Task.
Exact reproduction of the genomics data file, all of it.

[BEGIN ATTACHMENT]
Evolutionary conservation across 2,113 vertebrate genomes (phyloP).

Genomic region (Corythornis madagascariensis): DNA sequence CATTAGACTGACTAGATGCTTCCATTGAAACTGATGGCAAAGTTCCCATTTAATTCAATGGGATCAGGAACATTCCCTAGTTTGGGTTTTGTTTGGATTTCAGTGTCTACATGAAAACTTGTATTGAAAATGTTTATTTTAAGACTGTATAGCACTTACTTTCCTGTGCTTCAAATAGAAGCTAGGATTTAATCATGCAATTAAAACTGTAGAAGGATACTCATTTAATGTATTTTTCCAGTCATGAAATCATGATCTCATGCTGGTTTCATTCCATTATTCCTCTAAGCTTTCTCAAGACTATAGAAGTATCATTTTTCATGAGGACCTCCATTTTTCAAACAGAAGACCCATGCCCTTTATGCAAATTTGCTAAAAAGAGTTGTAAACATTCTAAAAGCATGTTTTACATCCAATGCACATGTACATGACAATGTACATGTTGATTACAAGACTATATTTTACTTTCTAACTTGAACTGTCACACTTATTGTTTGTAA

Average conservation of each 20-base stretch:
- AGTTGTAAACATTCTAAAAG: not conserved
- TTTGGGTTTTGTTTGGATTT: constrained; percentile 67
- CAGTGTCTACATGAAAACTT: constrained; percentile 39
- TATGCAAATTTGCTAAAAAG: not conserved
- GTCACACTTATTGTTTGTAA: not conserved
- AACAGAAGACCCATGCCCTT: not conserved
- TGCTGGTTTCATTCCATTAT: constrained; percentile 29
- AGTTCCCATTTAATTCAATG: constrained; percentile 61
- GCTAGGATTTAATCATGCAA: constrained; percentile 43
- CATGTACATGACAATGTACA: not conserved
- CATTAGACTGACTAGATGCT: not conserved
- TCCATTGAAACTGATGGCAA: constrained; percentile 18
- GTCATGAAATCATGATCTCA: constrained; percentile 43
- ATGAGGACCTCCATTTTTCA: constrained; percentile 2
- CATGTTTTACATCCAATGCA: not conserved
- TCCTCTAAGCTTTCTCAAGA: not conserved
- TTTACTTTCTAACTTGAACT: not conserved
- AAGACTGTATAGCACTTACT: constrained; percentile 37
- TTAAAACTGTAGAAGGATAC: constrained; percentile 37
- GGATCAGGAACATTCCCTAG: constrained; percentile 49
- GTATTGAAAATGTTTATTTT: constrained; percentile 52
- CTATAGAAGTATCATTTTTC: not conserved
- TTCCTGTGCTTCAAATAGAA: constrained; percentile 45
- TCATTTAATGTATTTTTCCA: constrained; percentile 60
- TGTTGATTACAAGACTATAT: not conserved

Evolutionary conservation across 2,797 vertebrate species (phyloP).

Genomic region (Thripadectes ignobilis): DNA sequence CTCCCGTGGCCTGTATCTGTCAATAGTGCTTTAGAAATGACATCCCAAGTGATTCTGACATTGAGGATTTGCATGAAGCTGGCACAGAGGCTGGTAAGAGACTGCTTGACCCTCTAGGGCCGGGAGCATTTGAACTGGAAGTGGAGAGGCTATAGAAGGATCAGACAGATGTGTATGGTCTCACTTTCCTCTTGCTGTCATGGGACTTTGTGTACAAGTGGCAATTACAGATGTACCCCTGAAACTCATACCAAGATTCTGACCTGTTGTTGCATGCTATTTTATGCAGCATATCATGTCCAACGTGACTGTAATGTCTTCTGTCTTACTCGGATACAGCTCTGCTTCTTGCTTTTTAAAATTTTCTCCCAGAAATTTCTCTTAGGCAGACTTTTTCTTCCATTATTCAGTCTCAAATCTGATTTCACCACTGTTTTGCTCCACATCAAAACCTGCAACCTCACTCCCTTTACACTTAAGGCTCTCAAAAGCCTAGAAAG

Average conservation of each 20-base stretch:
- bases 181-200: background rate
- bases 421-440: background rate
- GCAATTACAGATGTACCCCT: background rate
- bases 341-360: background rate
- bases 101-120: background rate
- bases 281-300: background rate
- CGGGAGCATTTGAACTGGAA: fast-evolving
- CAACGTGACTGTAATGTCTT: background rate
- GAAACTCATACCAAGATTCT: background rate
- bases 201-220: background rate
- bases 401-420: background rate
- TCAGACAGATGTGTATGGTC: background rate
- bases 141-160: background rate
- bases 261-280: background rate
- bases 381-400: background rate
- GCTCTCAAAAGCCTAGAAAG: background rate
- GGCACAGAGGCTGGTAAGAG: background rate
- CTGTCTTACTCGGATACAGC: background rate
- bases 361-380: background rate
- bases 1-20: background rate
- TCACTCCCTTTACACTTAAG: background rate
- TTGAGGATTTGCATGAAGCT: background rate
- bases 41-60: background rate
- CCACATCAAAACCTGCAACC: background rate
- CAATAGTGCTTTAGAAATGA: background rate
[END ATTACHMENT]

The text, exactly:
Evolutionary conservation across 2,113 vertebrate genomes (phyloP).

Genomic region (Corythornis madagascariensis): DNA sequence CATTAGACTGACTAGATGCTTCCATTGAAACTGATGGCAAAGTTCCCATTTAATTCAATGGGATCAGGAACATTCCCTAGTTTGGGTTTTGTTTGGATTTCAGTGTCTACATGAAAACTTGTATTGAAAATGTTTATTTTAAGACTGTATAGCACTTACTTTCCTGTGCTTCAAATAGAAGCTAGGATTTAATCATGCAATTAAAACTGTAGAAGGATACTCATTTAATGTATTTTTCCAGTCATGAAATCATGATCTCATGCTGGTTTCATTCCATTATTCCTCTAAGCTTTCTCAAGACTATAGAAGTATCATTTTTCATGAGGACCTCCATTTTTCAAACAGAAGACCCATGCCCTTTATGCAAATTTGCTAAAAAGAGTTGTAAACATTCTAAAAGCATGTTTTACATCCAATGCACATGTACATGACAATGTACATGTTGATTACAAGACTATATTTTACTTTCTAACTTGAACTGTCACACTTATTGTTTGTAA

Average conservation of each 20-base stretch:
- AGTTGTAAACATTCTAAAAG: not conserved
- TTTGGGTTTTGTTTGGATTT: constrained; percentile 67
- CAGTGTCTACATGAAAACTT: constrained; percentile 39
- TATGCAAATTTGCTAAAAAG: not conserved
- GTCACACTTATTGTTTGTAA: not conserved
- AACAGAAGACCCATGCCCTT: not conserved
- TGCTGGTTTCATTCCATTAT: constrained; percentile 29
- AGTTCCCATTTAATTCAATG: constrained; percentile 61
- GCTAGGATTTAATCATGCAA: constrained; percentile 43
- CATGTACATGACAATGTACA: not conserved
- CATTAGACTGACTAGATGCT: not conserved
- TCCATTGAAACTGATGGCAA: constrained; percentile 18
- GTCATGAAATCATGATCTCA: constrained; percentile 43
- ATGAGGACCTCCATTTTTCA: constrained; percentile 2
- CATGTTTTACATCCAATGCA: not conserved
- TCCTCTAAGCTTTCTCAAGA: not conserved
- TTTACTTTCTAACTTGAACT: not conserved
- AAGACTGTATAGCACTTACT: constrained; percentile 37
- TTAAAACTGTAGAAGGATAC: constrained; percentile 37
- GGATCAGGAACATTCCCTAG: constrained; percentile 49
- GTATTGAAAATGTTTATTTT: constrained; percentile 52
- CTATAGAAGTATCATTTTTC: not conserved
- TTCCTGTGCTTCAAATAGAA: constrained; percentile 45
- TCATTTAATGTATTTTTCCA: constrained; percentile 60
- TGTTGATTACAAGACTATAT: not conserved

Evolutionary conservation across 2,797 vertebrate species (phyloP).

Genomic region (Thripadectes ignobilis): DNA sequence CTCCCGTGGCCTGTATCTGTCAATAGTGCTTTAGAAATGACATCCCAAGTGATTCTGACATTGAGGATTTGCATGAAGCTGGCACAGAGGCTGGTAAGAGACTGCTTGACCCTCTAGGGCCGGGAGCATTTGAACTGGAAGTGGAGAGGCTATAGAAGGATCAGACAGATGTGTATGGTCTCACTTTCCTCTTGCTGTCATGGGACTTTGTGTACAAGTGGCAATTACAGATGTACCCCTGAAACTCATACCAAGATTCTGACCTGTTGTTGCATGCTATTTTATGCAGCATATCATGTCCAACGTGACTGTAATGTCTTCTGTCTTACTCGGATACAGCTCTGCTTCTTGCTTTTTAAAATTTTCTCCCAGAAATTTCTCTTAGGCAGACTTTTTCTTCCATTATTCAGTCTCAAATCTGATTTCACCACTGTTTTGCTCCACATCAAAACCTGCAACCTCACTCCCTTTACACTTAAGGCTCTCAAAAGCCTAGAAAG

Average conservation of each 20-base stretch:
- bases 181-200: background rate
- bases 421-440: background rate
- GCAATTACAGATGTACCCCT: background rate
- bases 341-360: background rate
- bases 101-120: background rate
- bases 281-300: background rate
- CGGGAGCATTTGAACTGGAA: fast-evolving
- CAACGTGACTGTAATGTCTT: background rate
- GAAACTCATACCAAGATTCT: background rate
- bases 201-220: background rate
- bases 401-420: background rate
- TCAGACAGATGTGTATGGTC: background rate
- bases 141-160: background rate
- bases 261-280: background rate
- bases 381-400: background rate
- GCTCTCAAAAGCCTAGAAAG: background rate
- GGCACAGAGGCTGGTAAGAG: background rate
- CTGTCTTACTCGGATACAGC: background rate
- bases 361-380: background rate
- bases 1-20: background rate
- TCACTCCCTTTACACTTAAG: background rate
- TTGAGGATTTGCATGAAGCT: background rate
- bases 41-60: background rate
- CCACATCAAAACCTGCAACC: background rate
- CAATAGTGCTTTAGAAATGA: background rate